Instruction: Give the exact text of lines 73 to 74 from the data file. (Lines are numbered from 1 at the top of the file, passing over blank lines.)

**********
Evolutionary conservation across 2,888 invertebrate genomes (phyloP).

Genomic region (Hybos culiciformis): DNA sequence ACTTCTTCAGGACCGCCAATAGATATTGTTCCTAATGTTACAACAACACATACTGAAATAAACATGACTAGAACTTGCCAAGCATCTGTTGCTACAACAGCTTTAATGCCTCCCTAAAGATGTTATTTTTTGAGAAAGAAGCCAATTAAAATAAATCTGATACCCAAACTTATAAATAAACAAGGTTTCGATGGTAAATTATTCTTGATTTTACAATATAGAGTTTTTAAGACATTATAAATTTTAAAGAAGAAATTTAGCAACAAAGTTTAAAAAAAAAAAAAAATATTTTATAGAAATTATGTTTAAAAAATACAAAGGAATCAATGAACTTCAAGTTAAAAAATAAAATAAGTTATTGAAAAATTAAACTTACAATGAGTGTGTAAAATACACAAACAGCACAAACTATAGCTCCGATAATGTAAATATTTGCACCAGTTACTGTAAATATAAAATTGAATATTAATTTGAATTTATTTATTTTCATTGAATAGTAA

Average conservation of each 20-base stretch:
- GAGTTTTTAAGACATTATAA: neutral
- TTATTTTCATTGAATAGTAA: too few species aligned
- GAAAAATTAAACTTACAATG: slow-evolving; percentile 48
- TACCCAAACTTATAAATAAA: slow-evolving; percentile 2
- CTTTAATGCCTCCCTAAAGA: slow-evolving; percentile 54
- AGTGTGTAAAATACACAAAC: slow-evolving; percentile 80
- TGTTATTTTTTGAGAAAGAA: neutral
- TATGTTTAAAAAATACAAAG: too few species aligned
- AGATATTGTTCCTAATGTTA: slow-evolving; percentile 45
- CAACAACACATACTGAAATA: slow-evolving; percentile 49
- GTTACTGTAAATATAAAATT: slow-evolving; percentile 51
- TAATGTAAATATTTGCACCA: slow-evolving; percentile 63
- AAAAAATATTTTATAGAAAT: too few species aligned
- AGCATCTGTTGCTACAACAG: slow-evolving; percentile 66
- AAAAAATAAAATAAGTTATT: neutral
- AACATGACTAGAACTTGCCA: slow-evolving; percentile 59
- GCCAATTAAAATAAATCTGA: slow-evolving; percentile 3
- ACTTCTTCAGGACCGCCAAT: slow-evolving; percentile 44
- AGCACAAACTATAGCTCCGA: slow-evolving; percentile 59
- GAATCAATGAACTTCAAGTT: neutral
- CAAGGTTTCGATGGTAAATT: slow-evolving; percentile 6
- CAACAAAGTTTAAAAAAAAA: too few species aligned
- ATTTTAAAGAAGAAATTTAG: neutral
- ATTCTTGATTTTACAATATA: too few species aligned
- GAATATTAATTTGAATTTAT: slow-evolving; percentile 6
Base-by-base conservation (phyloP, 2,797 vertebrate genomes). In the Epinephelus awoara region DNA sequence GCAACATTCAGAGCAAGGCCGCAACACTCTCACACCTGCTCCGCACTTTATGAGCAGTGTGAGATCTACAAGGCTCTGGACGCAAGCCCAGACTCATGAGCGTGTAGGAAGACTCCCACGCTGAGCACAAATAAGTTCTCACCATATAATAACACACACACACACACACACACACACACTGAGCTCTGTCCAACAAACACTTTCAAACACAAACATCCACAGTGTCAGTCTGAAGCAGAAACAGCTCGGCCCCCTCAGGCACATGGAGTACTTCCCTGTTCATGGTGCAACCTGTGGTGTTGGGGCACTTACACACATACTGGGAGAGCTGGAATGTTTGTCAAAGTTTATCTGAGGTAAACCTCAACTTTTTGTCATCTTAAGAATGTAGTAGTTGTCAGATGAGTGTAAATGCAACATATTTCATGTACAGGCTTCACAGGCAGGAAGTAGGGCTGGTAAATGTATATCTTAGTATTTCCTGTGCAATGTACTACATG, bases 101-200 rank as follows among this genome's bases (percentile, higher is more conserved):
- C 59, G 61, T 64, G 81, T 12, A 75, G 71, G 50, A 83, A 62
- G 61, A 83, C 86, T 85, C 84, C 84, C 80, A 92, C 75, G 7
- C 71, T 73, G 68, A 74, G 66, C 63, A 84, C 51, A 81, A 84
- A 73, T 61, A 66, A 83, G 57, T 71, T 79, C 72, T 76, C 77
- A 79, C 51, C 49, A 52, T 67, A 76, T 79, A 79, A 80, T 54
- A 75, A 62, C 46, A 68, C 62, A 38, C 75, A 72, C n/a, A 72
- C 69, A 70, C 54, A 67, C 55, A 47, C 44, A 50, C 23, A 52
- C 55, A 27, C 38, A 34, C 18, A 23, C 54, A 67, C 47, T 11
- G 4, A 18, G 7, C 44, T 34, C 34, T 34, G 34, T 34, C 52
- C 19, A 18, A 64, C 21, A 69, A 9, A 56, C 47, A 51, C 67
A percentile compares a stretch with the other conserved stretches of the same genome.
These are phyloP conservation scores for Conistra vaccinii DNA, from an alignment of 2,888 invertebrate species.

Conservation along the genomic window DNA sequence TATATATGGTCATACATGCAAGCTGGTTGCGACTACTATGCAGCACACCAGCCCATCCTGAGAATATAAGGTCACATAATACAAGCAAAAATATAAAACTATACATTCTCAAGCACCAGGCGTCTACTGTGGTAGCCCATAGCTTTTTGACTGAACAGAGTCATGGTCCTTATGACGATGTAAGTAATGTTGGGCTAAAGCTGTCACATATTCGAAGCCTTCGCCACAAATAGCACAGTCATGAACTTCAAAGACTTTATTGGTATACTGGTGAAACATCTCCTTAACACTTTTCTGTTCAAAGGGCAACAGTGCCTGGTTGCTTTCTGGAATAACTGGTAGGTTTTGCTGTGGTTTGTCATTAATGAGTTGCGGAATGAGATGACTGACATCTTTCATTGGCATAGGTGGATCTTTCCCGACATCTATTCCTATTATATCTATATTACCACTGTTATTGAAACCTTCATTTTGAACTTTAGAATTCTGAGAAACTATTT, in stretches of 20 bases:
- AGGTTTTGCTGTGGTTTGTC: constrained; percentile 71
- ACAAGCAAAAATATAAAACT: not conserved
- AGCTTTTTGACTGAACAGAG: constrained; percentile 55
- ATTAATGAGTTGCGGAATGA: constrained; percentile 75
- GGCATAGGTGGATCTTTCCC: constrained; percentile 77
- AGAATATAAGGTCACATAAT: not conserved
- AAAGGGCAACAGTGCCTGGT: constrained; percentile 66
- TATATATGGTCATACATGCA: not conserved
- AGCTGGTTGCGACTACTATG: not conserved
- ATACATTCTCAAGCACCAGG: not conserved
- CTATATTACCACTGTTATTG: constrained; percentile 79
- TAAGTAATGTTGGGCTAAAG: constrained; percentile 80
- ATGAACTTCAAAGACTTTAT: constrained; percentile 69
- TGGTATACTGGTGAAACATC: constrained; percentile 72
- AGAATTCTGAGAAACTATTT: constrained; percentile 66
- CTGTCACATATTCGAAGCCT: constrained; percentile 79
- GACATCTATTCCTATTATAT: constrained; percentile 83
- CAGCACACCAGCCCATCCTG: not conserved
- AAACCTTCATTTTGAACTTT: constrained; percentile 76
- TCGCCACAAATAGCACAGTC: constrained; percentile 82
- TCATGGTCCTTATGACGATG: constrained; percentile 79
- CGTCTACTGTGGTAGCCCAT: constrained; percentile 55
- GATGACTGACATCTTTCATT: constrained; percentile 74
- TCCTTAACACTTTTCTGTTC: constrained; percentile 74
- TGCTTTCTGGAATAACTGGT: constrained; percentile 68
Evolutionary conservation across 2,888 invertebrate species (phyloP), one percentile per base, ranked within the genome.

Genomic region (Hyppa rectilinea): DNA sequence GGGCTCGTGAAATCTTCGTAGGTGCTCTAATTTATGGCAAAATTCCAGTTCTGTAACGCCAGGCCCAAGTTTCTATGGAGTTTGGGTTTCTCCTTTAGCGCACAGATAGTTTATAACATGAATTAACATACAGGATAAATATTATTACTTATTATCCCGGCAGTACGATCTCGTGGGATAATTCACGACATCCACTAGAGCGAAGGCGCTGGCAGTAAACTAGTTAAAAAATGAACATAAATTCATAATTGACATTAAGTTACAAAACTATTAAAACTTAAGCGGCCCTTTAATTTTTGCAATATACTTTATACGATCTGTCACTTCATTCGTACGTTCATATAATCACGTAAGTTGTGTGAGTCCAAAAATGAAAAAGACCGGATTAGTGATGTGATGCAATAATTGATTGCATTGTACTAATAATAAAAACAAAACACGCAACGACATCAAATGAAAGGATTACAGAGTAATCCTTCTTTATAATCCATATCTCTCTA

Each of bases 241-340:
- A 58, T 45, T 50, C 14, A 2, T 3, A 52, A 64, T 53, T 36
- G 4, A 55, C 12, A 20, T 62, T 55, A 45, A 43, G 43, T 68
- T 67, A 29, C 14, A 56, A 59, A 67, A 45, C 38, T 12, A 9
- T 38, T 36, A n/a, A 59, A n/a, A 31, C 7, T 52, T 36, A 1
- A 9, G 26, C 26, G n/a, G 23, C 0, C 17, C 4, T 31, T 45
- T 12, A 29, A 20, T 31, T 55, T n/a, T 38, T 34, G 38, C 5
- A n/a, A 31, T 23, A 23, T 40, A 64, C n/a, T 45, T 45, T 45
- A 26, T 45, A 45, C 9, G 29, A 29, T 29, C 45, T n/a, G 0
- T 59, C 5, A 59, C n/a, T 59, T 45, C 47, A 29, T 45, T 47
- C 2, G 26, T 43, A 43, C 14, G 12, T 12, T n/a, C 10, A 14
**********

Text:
- T 67, A 29, C 14, A 56, A 59, A 67, A 45, C 38, T 12, A 9
- T 38, T 36, A n/a, A 59, A n/a, A 31, C 7, T 52, T 36, A 1